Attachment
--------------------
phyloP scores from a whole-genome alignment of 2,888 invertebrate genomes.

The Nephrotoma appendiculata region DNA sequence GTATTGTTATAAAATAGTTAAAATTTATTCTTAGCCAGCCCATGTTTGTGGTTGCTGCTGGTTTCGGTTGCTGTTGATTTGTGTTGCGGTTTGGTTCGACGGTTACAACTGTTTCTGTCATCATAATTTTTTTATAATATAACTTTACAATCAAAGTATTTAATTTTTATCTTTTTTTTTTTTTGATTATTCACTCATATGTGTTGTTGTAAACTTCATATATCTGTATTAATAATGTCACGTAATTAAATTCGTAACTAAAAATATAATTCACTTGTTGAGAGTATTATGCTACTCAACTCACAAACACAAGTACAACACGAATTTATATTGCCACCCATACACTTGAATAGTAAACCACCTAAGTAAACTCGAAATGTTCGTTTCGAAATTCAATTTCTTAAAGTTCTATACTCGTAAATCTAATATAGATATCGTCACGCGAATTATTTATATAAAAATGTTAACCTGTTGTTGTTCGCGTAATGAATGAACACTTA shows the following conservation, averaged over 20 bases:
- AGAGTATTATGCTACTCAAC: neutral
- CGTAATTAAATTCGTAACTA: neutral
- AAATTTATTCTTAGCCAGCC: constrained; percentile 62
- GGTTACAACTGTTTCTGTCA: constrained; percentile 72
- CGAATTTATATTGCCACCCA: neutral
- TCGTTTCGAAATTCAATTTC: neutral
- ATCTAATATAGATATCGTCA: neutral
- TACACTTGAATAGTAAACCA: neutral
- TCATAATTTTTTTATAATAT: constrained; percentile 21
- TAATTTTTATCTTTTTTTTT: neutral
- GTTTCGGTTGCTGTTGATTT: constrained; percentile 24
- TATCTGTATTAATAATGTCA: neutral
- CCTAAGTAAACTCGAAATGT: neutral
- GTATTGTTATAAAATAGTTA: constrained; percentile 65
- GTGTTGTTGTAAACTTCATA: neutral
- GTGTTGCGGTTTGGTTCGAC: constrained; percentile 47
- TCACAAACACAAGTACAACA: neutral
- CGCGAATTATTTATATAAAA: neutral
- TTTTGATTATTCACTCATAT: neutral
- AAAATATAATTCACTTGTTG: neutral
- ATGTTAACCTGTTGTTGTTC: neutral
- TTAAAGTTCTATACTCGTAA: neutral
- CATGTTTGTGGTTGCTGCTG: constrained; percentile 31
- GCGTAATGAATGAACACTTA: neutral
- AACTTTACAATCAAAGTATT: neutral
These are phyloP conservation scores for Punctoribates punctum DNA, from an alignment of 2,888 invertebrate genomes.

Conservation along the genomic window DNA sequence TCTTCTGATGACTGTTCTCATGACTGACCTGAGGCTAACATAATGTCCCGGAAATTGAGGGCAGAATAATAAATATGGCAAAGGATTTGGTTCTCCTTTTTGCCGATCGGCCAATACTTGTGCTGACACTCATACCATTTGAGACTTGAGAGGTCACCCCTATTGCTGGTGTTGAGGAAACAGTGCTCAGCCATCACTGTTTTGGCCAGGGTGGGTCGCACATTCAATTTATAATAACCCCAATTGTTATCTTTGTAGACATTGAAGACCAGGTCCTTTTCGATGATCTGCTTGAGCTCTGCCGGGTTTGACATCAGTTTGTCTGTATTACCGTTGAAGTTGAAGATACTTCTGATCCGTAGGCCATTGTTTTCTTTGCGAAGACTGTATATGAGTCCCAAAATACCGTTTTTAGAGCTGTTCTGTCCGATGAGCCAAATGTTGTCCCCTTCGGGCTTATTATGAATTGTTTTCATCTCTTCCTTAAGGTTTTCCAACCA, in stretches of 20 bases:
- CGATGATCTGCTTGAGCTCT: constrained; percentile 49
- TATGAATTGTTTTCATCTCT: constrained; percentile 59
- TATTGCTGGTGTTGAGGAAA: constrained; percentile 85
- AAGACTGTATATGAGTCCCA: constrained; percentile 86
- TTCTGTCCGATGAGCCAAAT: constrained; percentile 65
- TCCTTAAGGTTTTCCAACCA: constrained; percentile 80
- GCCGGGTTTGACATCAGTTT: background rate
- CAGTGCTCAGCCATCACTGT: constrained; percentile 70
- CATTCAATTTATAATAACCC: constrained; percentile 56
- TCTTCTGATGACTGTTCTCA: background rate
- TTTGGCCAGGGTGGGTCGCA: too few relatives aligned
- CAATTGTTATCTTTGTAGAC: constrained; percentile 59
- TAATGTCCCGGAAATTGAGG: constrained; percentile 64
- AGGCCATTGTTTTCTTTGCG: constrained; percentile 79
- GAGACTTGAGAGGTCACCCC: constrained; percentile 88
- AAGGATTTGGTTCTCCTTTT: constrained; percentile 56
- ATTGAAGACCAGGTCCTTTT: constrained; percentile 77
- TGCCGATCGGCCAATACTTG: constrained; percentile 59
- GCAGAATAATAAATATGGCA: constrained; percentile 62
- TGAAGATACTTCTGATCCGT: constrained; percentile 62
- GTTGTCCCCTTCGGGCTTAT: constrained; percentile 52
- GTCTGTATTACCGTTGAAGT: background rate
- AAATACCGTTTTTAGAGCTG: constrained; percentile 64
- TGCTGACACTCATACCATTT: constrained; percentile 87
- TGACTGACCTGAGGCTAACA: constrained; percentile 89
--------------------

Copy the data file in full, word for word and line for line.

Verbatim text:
phyloP scores from a whole-genome alignment of 2,888 invertebrate genomes.

The Nephrotoma appendiculata region DNA sequence GTATTGTTATAAAATAGTTAAAATTTATTCTTAGCCAGCCCATGTTTGTGGTTGCTGCTGGTTTCGGTTGCTGTTGATTTGTGTTGCGGTTTGGTTCGACGGTTACAACTGTTTCTGTCATCATAATTTTTTTATAATATAACTTTACAATCAAAGTATTTAATTTTTATCTTTTTTTTTTTTTGATTATTCACTCATATGTGTTGTTGTAAACTTCATATATCTGTATTAATAATGTCACGTAATTAAATTCGTAACTAAAAATATAATTCACTTGTTGAGAGTATTATGCTACTCAACTCACAAACACAAGTACAACACGAATTTATATTGCCACCCATACACTTGAATAGTAAACCACCTAAGTAAACTCGAAATGTTCGTTTCGAAATTCAATTTCTTAAAGTTCTATACTCGTAAATCTAATATAGATATCGTCACGCGAATTATTTATATAAAAATGTTAACCTGTTGTTGTTCGCGTAATGAATGAACACTTA shows the following conservation, averaged over 20 bases:
- AGAGTATTATGCTACTCAAC: neutral
- CGTAATTAAATTCGTAACTA: neutral
- AAATTTATTCTTAGCCAGCC: constrained; percentile 62
- GGTTACAACTGTTTCTGTCA: constrained; percentile 72
- CGAATTTATATTGCCACCCA: neutral
- TCGTTTCGAAATTCAATTTC: neutral
- ATCTAATATAGATATCGTCA: neutral
- TACACTTGAATAGTAAACCA: neutral
- TCATAATTTTTTTATAATAT: constrained; percentile 21
- TAATTTTTATCTTTTTTTTT: neutral
- GTTTCGGTTGCTGTTGATTT: constrained; percentile 24
- TATCTGTATTAATAATGTCA: neutral
- CCTAAGTAAACTCGAAATGT: neutral
- GTATTGTTATAAAATAGTTA: constrained; percentile 65
- GTGTTGTTGTAAACTTCATA: neutral
- GTGTTGCGGTTTGGTTCGAC: constrained; percentile 47
- TCACAAACACAAGTACAACA: neutral
- CGCGAATTATTTATATAAAA: neutral
- TTTTGATTATTCACTCATAT: neutral
- AAAATATAATTCACTTGTTG: neutral
- ATGTTAACCTGTTGTTGTTC: neutral
- TTAAAGTTCTATACTCGTAA: neutral
- CATGTTTGTGGTTGCTGCTG: constrained; percentile 31
- GCGTAATGAATGAACACTTA: neutral
- AACTTTACAATCAAAGTATT: neutral
These are phyloP conservation scores for Punctoribates punctum DNA, from an alignment of 2,888 invertebrate genomes.

Conservation along the genomic window DNA sequence TCTTCTGATGACTGTTCTCATGACTGACCTGAGGCTAACATAATGTCCCGGAAATTGAGGGCAGAATAATAAATATGGCAAAGGATTTGGTTCTCCTTTTTGCCGATCGGCCAATACTTGTGCTGACACTCATACCATTTGAGACTTGAGAGGTCACCCCTATTGCTGGTGTTGAGGAAACAGTGCTCAGCCATCACTGTTTTGGCCAGGGTGGGTCGCACATTCAATTTATAATAACCCCAATTGTTATCTTTGTAGACATTGAAGACCAGGTCCTTTTCGATGATCTGCTTGAGCTCTGCCGGGTTTGACATCAGTTTGTCTGTATTACCGTTGAAGTTGAAGATACTTCTGATCCGTAGGCCATTGTTTTCTTTGCGAAGACTGTATATGAGTCCCAAAATACCGTTTTTAGAGCTGTTCTGTCCGATGAGCCAAATGTTGTCCCCTTCGGGCTTATTATGAATTGTTTTCATCTCTTCCTTAAGGTTTTCCAACCA, in stretches of 20 bases:
- CGATGATCTGCTTGAGCTCT: constrained; percentile 49
- TATGAATTGTTTTCATCTCT: constrained; percentile 59
- TATTGCTGGTGTTGAGGAAA: constrained; percentile 85
- AAGACTGTATATGAGTCCCA: constrained; percentile 86
- TTCTGTCCGATGAGCCAAAT: constrained; percentile 65
- TCCTTAAGGTTTTCCAACCA: constrained; percentile 80
- GCCGGGTTTGACATCAGTTT: background rate
- CAGTGCTCAGCCATCACTGT: constrained; percentile 70
- CATTCAATTTATAATAACCC: constrained; percentile 56
- TCTTCTGATGACTGTTCTCA: background rate
- TTTGGCCAGGGTGGGTCGCA: too few relatives aligned
- CAATTGTTATCTTTGTAGAC: constrained; percentile 59
- TAATGTCCCGGAAATTGAGG: constrained; percentile 64
- AGGCCATTGTTTTCTTTGCG: constrained; percentile 79
- GAGACTTGAGAGGTCACCCC: constrained; percentile 88
- AAGGATTTGGTTCTCCTTTT: constrained; percentile 56
- ATTGAAGACCAGGTCCTTTT: constrained; percentile 77
- TGCCGATCGGCCAATACTTG: constrained; percentile 59
- GCAGAATAATAAATATGGCA: constrained; percentile 62
- TGAAGATACTTCTGATCCGT: constrained; percentile 62
- GTTGTCCCCTTCGGGCTTAT: constrained; percentile 52
- GTCTGTATTACCGTTGAAGT: background rate
- AAATACCGTTTTTAGAGCTG: constrained; percentile 64
- TGCTGACACTCATACCATTT: constrained; percentile 87
- TGACTGACCTGAGGCTAACA: constrained; percentile 89